Full moon darkness

I notice that we get to see the moon a lot during the day around here. There is something haunting and beautiful about it sitting in the sky, the pale grey of clouds, but round and still where it waits for the planetary kind of spin that pushes it to other skies. And of course, when night falls, the brightness! How it reflects the sunlight lets the darkness become its own kind of beauty. The contrast is all it takes to change the moon from a gentle addition, to the centre of your attention.

I think that most feelings, emotions, are at their peak when something is there to contrast them. When writing horror, the scary bits need to fall inside reassuring moments. Romance comes with a helping of distrust and heartache. Dark fantasy is contrasted when there is a bright, vivid moon shining down upon it, the beautiful moments that show you just how twisted everything else really is.

Even in shorter fiction, there has to be particular contrast, so the readers, and indeed even the writer can see just how poignant the central theme is. And sometimes that theme can blend into its surroundings first, waiting for the moment of contrast to truly show how important it is.

These thoughts come to me when I feel like I’ve perhaps deviated too far from course. When the scene runs on into characters sharing love and laughter in the lead-up to a challenging moment, I stop and realise that without these moments of brightness, the dark would not seem so expansive.

~A

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7 thoughts on “Full moon darkness

  1. Beautifully said. I agree. Sometimes I run across the piece where there’s nothing wrong with it technically, but there’s something lacking, and it is that contrast that’s missing. Usually, it makes me think the writer is young,

  2. “You’ve gotta have the drama there, or the comedy doesn’t play.” ~Peter Tork, regarding the Monkees TV episode in which his character sells his soul to the devil for the ability to play the harp. Yes, in a 60s sitcom “for kids”. And it’s one of the show’s best episodes for exactly the reason you said: The contrast between the two tones enhances them both.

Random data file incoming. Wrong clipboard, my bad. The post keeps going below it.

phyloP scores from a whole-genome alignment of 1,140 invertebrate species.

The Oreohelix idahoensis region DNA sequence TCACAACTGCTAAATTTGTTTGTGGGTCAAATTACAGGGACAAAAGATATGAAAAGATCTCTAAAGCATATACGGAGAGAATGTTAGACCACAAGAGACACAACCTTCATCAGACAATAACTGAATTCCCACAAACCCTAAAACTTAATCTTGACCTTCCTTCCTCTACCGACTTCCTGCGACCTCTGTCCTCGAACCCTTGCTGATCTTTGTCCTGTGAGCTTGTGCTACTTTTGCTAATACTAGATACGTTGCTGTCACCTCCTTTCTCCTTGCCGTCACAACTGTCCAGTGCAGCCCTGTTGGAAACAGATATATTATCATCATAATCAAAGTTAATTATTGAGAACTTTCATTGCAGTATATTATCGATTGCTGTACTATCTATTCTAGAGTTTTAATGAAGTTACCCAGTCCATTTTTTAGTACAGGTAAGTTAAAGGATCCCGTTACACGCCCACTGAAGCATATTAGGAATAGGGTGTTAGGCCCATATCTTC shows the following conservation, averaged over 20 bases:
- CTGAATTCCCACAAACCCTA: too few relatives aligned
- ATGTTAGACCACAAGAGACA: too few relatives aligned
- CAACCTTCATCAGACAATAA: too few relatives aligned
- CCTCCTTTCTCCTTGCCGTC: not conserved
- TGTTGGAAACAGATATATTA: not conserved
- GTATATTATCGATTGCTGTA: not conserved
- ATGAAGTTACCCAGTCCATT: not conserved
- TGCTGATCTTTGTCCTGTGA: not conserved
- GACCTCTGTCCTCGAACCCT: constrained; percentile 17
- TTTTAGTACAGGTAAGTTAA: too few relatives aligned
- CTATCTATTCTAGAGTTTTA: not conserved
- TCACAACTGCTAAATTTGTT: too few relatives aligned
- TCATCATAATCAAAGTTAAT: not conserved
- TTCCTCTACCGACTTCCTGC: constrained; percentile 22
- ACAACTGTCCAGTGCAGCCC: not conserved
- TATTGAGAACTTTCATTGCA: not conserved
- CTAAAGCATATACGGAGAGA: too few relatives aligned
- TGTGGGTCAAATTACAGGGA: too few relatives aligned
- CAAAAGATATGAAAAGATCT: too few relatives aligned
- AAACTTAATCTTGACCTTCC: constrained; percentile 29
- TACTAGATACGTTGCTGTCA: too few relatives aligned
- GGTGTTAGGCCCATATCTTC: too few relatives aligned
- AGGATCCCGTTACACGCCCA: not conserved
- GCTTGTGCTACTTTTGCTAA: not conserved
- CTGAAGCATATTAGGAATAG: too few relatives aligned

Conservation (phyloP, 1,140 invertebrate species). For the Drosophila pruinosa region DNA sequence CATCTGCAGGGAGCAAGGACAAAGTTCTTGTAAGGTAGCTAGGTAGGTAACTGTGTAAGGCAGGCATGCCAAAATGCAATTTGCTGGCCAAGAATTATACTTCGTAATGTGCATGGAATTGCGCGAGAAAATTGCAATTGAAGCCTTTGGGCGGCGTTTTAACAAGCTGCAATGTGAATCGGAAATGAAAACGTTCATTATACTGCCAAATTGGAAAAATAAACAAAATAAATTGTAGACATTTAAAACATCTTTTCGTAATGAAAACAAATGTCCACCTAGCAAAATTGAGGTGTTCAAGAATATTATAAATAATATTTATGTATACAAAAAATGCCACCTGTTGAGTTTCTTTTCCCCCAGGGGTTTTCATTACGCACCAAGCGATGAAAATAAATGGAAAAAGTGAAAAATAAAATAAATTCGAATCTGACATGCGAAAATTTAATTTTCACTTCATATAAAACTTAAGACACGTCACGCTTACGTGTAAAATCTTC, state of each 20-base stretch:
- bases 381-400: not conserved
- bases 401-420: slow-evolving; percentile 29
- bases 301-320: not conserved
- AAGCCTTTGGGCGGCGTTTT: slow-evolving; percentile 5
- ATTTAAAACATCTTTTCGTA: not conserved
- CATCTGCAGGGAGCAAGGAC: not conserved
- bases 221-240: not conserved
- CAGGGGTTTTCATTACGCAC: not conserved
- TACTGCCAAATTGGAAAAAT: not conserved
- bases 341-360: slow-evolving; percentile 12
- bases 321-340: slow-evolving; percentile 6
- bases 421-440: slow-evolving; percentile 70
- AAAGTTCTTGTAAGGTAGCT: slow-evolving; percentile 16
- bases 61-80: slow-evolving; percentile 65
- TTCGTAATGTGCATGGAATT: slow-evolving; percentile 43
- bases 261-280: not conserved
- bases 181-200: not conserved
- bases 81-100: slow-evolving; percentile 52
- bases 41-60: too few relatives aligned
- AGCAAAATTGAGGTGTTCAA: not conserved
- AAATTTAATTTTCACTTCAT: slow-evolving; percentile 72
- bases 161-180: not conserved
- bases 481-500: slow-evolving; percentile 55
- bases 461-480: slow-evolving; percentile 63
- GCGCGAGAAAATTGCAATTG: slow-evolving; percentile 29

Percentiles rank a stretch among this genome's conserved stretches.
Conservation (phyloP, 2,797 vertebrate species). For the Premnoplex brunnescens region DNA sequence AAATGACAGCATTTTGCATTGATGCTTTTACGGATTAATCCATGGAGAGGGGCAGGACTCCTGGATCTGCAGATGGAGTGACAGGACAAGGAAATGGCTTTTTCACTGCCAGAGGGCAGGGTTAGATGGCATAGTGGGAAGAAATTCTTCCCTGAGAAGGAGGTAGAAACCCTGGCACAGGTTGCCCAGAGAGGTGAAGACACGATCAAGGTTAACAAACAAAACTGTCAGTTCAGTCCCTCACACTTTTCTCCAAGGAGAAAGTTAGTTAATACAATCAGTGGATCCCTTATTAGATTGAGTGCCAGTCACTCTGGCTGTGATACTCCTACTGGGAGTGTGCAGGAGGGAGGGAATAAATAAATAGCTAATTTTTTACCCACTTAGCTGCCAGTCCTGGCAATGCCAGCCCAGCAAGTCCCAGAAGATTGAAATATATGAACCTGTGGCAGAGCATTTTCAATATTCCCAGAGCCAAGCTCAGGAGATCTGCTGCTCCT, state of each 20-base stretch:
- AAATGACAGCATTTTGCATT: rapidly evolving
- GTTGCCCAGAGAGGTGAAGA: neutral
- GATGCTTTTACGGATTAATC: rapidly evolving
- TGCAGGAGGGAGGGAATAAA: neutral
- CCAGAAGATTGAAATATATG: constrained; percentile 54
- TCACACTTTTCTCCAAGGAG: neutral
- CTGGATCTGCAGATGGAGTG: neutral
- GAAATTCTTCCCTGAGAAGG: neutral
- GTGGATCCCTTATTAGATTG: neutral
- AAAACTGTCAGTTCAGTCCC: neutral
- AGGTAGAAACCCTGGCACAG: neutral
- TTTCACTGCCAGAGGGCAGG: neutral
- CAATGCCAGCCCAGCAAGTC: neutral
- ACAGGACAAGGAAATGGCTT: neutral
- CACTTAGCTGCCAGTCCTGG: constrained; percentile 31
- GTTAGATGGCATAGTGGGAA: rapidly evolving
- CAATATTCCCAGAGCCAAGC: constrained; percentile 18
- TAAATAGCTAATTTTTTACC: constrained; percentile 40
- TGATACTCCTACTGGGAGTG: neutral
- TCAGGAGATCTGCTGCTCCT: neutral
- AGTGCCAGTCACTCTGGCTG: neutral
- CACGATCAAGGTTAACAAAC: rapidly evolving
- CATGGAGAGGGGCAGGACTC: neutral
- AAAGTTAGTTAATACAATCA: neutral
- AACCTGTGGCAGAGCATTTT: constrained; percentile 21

1. Funny enough, many excellent examples of this show up in things targeted for a younger audience; maybe to make the themes more obvious? But I tell you what, I still love heaps of things designed as children’s entertainment, so they must do something right!

      ~A

      1. That’s very true, although one of my favorite shows ever (& imo, the greatest children’s show ever made), The Adventures of Pete & Pete, did almost no contrast at all, but rather simply blended the drama & comedy into the most brilliant surreal epic tales of childhood. I’m pretty sure Ty has watched his share of Pete & Pete; he can vouch for me here.

        But yeah, a lot of kids’ stuff is outstanding, especially when it doesn’t condescend, when it treats its audience with respect. Chuck Jones once said about Looney Tunes, “We didn’t make them for kids. We made them for ourselves.” Guys like Jones and Tex Avery and Bob Clampett didn’t worry about whether their stuff would inspire kids to run into rocks with tunnels painted on them; they just worried about whether the finished product was funny & well-drawn.

        Similarly, McRobb & Viscardi wrote Big Pete’s narration with the expected vocabulary of a child, but also with a depth of thought often mistakenly assumed to be well beyond adolescent capabilities. The Monkees were wacky & (mostly) inoffensive, yet at the same time UNBELIEVABLY subversive & anarchic, especially for live-action, because series creators Bob Rafelson & Bert Schneider were themselves subversive & anarchic. They were making the show as much for themselves as for their intended audience, & the passion showed in the finished product.

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